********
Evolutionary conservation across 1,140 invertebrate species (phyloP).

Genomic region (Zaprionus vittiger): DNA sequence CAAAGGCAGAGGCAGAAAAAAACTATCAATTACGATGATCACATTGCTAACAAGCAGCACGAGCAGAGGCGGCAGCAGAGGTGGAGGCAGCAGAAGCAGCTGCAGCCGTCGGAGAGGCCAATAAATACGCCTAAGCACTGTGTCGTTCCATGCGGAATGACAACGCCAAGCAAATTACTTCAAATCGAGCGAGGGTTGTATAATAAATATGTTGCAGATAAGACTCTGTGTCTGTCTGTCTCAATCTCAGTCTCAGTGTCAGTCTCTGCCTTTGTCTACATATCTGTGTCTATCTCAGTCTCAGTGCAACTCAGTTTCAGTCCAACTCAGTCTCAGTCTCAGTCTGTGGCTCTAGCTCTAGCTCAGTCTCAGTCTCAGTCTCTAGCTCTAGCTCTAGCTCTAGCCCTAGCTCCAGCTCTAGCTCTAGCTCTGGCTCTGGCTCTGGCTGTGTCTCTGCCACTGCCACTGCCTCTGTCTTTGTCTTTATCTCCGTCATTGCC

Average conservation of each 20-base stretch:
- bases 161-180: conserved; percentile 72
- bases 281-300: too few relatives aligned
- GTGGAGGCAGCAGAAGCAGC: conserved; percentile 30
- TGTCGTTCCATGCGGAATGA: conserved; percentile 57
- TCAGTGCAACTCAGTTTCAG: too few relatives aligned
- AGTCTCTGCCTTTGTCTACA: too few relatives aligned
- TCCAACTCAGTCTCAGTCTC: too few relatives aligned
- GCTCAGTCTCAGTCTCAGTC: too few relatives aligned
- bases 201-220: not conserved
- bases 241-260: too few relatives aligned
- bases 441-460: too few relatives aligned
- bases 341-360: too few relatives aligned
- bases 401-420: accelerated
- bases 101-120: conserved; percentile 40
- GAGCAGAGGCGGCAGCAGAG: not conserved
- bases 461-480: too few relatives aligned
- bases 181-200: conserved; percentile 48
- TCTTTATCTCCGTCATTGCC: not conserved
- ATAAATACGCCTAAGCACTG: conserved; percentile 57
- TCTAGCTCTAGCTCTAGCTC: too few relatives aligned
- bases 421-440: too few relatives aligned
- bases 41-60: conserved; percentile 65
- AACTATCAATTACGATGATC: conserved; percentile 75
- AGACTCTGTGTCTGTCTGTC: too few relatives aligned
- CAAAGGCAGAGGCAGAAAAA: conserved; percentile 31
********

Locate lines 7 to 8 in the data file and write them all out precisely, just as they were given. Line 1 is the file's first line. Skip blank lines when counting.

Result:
- TGTCGTTCCATGCGGAATGA: conserved; percentile 57
- TCAGTGCAACTCAGTTTCAG: too few relatives aligned